According to the Western Interstate Commission on Higher Education (WICHE) the number of graduates nationally began to decline slowly after 2010-2011. WICHE’s projections indicate that the number of graduates will continue to fall through 2013-2014, a reflection of the small decline in the number of births in the U.S. in the mid-1990s. Though not a particularly steep drop—the number of graduates is expected to decline by just 5.6 percent between 2010-2011 and 2013-2014 before slowly beginning to rise again—the recovery period will take years. The total number of high school graduates in the U.S. is not expected to reach 2010-2011 levels again until 2023-2024.
What this means for institutions is that a shift has occurred in the higher education market from one that is seller-centric to one that is tailored to the buyer. This changing marketplace clearly presents students and their families with new college opportunities. Oft-repeated tales of students who receive college rejection letters in spite of 4.0 grade point averages, high board scores and extraordinary high school vitaes are more myth than reality, generally true only at a small number of extraordinarily selective private and public colleges and universities. Most institutions have neither widespread brand recognition nor the luxury of excess demand. Questions about whether they make their class most often trump questions of who is in the class.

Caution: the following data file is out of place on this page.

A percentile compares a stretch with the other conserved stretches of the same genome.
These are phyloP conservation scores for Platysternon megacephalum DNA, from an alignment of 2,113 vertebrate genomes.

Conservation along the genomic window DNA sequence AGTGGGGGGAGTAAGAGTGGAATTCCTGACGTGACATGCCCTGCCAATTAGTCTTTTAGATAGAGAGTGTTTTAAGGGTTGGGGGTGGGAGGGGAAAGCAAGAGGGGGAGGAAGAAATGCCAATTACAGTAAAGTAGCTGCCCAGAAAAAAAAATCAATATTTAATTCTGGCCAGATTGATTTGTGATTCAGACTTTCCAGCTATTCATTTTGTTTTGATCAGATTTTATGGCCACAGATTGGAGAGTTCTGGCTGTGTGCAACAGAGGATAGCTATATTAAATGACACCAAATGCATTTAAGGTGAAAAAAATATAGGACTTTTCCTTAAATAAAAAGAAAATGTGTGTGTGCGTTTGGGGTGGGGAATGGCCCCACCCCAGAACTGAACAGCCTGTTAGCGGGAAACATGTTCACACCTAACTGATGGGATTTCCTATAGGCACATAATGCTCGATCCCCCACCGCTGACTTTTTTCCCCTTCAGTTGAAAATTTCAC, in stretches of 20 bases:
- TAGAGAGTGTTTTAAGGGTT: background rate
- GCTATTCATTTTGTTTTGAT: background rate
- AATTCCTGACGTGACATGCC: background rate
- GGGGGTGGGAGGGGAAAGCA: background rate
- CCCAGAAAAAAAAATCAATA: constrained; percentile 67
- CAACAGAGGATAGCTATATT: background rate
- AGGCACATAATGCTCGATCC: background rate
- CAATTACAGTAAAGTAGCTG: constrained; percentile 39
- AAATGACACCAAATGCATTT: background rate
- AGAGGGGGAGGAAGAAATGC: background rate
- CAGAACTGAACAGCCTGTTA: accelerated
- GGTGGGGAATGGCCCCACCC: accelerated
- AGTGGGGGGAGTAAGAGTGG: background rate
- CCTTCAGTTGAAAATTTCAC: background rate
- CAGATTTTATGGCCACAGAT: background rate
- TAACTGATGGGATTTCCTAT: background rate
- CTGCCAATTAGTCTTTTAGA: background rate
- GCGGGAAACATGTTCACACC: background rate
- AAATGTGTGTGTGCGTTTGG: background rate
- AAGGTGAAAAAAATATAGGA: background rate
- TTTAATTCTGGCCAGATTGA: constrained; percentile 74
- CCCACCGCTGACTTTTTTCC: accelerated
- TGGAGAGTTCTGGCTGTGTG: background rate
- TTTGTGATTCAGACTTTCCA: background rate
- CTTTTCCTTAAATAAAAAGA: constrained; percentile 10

For colleges, the shrinking marketplace raises the stakes associated with winning and losing even further. There are today more than 4,700 institutions of higher education in the United States (1,000 more than in 1996), according to the National Center for Education Statistics. The crowded postsecondary marketplace has already contributed significantly to competitive pressure at many institutions, even when enrollment was growing. A flat market, or worse, declining market, will add fuel to already intense competitive pressures. If the costs of winning under those circumstances are high, the costs of losing are even higher in a winner-takes-all competition. Barring collaborative behavior currently legally forbidden as collusive, there will be no end to the competitive stakes game for most institutions.
We can decry rush-to-the-bottom pricing practices or the amenity wars, but much like negative political campaign ads, as long as those strategies yield a seemingly positive result, they will continue as widely practiced market tactics. Price is the most malleable and powerful tool we have in our market arsenal. That we manipulate it as much as we do should not be surprising. Widespread price manipulation is characteristic of a crowded, competitive market place shaped by binary purchase choices. In a fixed market game, each of us will fight as hard as we can with the tools we have to achieve our objectives.
A shrinking marketplace is a buyer’s marketplace, one in which institutions need students more than the students may need a particular institution—a notion family’s are increasingly likely to embrace and one we can ill afford to forget. The shifting balance of power will add fuel to those shopping for college on price and will contribute to rising demand for net price negotiation.
To learn more about current issues facing higher education, read Jon’s complete white paper, Disruptive Adaption: The New Market for Higher Education, published in The Lawlor Perspective.